September 16, 2003

The Economy's Most Important Leading Indicator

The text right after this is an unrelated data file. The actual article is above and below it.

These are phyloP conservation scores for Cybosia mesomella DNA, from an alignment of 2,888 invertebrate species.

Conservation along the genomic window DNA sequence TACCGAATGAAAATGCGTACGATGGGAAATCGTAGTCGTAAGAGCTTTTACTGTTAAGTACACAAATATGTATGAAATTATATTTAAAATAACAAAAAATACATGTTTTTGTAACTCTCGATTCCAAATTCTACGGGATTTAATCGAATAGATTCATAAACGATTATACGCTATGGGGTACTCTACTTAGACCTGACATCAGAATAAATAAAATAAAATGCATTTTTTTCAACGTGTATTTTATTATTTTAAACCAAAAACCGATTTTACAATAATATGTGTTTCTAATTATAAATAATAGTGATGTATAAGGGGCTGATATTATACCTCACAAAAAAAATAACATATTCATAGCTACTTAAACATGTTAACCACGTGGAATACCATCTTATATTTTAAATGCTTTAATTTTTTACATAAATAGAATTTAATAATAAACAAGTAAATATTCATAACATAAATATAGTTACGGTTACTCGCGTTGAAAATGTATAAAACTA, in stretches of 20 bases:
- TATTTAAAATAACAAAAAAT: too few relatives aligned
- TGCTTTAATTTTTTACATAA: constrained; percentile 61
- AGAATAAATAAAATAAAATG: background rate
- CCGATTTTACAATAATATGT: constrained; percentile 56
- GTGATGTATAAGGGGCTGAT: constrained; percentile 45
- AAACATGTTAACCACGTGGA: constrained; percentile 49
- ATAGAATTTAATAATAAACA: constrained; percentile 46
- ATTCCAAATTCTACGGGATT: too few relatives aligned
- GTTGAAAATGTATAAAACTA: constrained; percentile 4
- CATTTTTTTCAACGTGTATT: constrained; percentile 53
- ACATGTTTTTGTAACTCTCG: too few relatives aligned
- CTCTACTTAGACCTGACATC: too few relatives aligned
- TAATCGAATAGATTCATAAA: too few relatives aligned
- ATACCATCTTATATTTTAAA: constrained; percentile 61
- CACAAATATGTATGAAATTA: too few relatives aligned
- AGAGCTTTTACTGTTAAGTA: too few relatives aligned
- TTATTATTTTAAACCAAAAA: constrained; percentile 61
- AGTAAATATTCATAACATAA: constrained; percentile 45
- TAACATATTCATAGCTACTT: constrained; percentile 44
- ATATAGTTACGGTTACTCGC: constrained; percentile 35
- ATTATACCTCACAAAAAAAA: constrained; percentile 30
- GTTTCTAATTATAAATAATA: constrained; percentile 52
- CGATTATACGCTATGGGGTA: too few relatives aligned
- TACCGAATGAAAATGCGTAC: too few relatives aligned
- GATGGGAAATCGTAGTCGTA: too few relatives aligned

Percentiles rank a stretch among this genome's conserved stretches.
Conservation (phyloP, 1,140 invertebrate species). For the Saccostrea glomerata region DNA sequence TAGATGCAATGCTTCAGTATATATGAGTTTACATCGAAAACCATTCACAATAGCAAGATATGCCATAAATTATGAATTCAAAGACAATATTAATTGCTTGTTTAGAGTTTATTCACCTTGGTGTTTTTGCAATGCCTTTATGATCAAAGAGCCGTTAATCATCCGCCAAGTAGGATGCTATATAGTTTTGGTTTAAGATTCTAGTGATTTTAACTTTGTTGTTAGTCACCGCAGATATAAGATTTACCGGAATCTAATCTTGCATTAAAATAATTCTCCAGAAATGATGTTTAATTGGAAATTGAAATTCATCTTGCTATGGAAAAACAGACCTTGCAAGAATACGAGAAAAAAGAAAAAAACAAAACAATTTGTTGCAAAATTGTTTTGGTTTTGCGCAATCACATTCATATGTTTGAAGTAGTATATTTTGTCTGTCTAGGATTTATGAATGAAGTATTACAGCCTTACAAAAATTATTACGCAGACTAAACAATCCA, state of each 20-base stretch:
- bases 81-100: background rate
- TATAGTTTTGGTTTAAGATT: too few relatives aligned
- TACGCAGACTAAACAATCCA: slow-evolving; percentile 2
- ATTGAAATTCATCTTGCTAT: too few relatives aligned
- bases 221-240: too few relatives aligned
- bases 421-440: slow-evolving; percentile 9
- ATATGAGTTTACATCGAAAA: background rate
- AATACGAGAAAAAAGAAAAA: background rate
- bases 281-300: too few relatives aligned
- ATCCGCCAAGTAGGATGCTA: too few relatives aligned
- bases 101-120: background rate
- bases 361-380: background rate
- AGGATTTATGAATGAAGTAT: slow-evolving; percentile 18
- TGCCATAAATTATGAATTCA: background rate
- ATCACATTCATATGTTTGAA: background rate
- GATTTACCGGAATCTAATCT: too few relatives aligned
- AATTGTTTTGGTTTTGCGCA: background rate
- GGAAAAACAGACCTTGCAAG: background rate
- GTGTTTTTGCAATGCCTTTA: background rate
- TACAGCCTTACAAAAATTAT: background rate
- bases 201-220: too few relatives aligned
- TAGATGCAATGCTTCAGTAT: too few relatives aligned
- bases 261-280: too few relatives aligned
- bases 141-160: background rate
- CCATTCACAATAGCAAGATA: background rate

Rueters reported the following today: "Of the 16,000 U.S. employers surveyed by Manpower in July, 22 percent said they intend to increase their work force in the fourth quarter. That is up from the third quarter, when the forecast predicted only 20 percent of employers would add to payrolls in the survey's weakest job outlook in 12 years. "But the widely watched quarterly survey by staffing company Manpower Inc. MAN.N also found the number of companies expecting to cut payroll is up as well, and fourth-quarter hiring this year will not keep pace with the prior year." Conventional wisdom says the unemployment number is a lagging indicator...that business investment (which leads to increased hiring) comes before the recovery...and by the time the actual hiring happens, the recovery is well under way. But I'd say employment is now THE leading indicator for the economy, simply because its the concern that's closest to home for the average consumer. A consumer worried about losing his job is not going to spend a lot of money, leading to higher business profits, leading to more hiring. Two thirds of the U.S. economy is driven by consumer spending. A few years ago, consumers got confidence from high stock prices. Consumer confidence fueled higher stock prices, which returned the favor and led to higher confidence. In the last few years, housing has been consumer-supportive. With mortgage rates low and home prices rising, consumers felt more secure, more confident. Their chief asset was appreciating in value. They were so confident of perpetually rising house prices, they refinanced the house at 125% of its price, cashed out the difference, and spent it on a new couch. So what if your mortgaged 125% of the value of your home? It would be worth 25% more in a few years, five tops. But one by one...the main crutches of consumer confience have been kicked out. The stock market bubble burst and the wealth effect broke down. And now, mortgage rates are rising. It will be interesting to see tomorrow's housing starts and building permits reports for August. Starts of single family homes reached a 25-year high in in July. Rates are historically low. When rates reach an all time low and starts reach an all time high...where can they go? Rates COULD go lower. But they're not. And starts COULD go higher in a rising-rate environment, although it's not likely. And so housing begins to recede as a source of comfort and confidence for the consumer. Take away the security of your 401(k) and your house and what's left, economically speaking? Your job, of course. As long as you're gainfully employed you can downsize your lifestyle and ride out a bear market in stocks and falling housing prices. But when the average American begins to fear (or realize) that unemployment is reaching a European-like level of permanent high single out. As I've said for over a year now, the American labor market is becoming two-tiered. On the top, you have high-paying service industry jobs. And below, you have low paying service jobs. What's being sucked out are the middle income goods-producing jobs...just the jobs that have moved to Mexico and China in recent years. It's unemployment that is going spook the American consumer to the point where he stops buying stocks at 30 times earnings and sells the ones he owns. And it's unemployment that will make it awfully hard for a lot of new homeowners to make their mortgage payments. The job market holds the key. And the job market is getting structurally worse, not better. Incidentally, it's also unemployment that causes consumers to spend less. As if on cue, this also from Reuters, "Sales at U.S. chain stores reversed course and slipped, breaking a three-week run, a report showed on Tuesday. Sales fell 0.3 percent in the week ended Sept. 13, the Bank of Tokyo-Mitsubishi and UBS said in a joint report, after rising 0.5 percent in the prior week." Stalking Weak Retailers If you're thinking of going after the retailers because you agree with my assessment of the job market (or you have your own very good reasons) the vehicle I've used is the Amex-listed retail holder (RTH). RTH is a basket of 20 retail stocks. Its two largest holdings are Wal-Mart (WMT) and Home Depot (HD). As you can see from the chart, RTH is sitting smack on a rising trend-line. Short the Retail Sector With a Single Stock You might hold out hope that a strong holiday season will deliver booming Q4 numbers for Wal-Mart and be RTH supportive. But there are enough other retail stocks in RTH to counter Wal-Mart strength (WMT tends to outperform the sector, see chart, also note that even though its outperformed other RTH components like The Gap (GAP), TJ Max (TJX), and Walgreen's (WAG), it's not exactly the picture of technical strength, sitting, as it is, on its 50-day moving average.) Even a Comparatively Stong WMT May Not Save RTH And there's Home Depot (HD). You might not think of HD as an interest rate-sensitive stock. But it's strong upward move from March, along with its 50-day moving average, began to go sideways exactly about the same time the yield on the ten-year bond rose at a record pace in a record short amount of time. HD, Sensitive to Rising Rates AND Falling Consumer Spending Gee...did HD suddenly realize that higher mortgage rates meant fewer refinancings, fewer cash outs, and fewer Sunday trips for caulk guns and grout? And is it now waiting/relying on continued strength in the retail sector to make up for lack of support from housing? RTH the simplest way to be bearish the entire sector. And if you want to make it even simpler, buy puts. You play the unemployment figures and the retail figures at precisely the place where they converge...the cash register.


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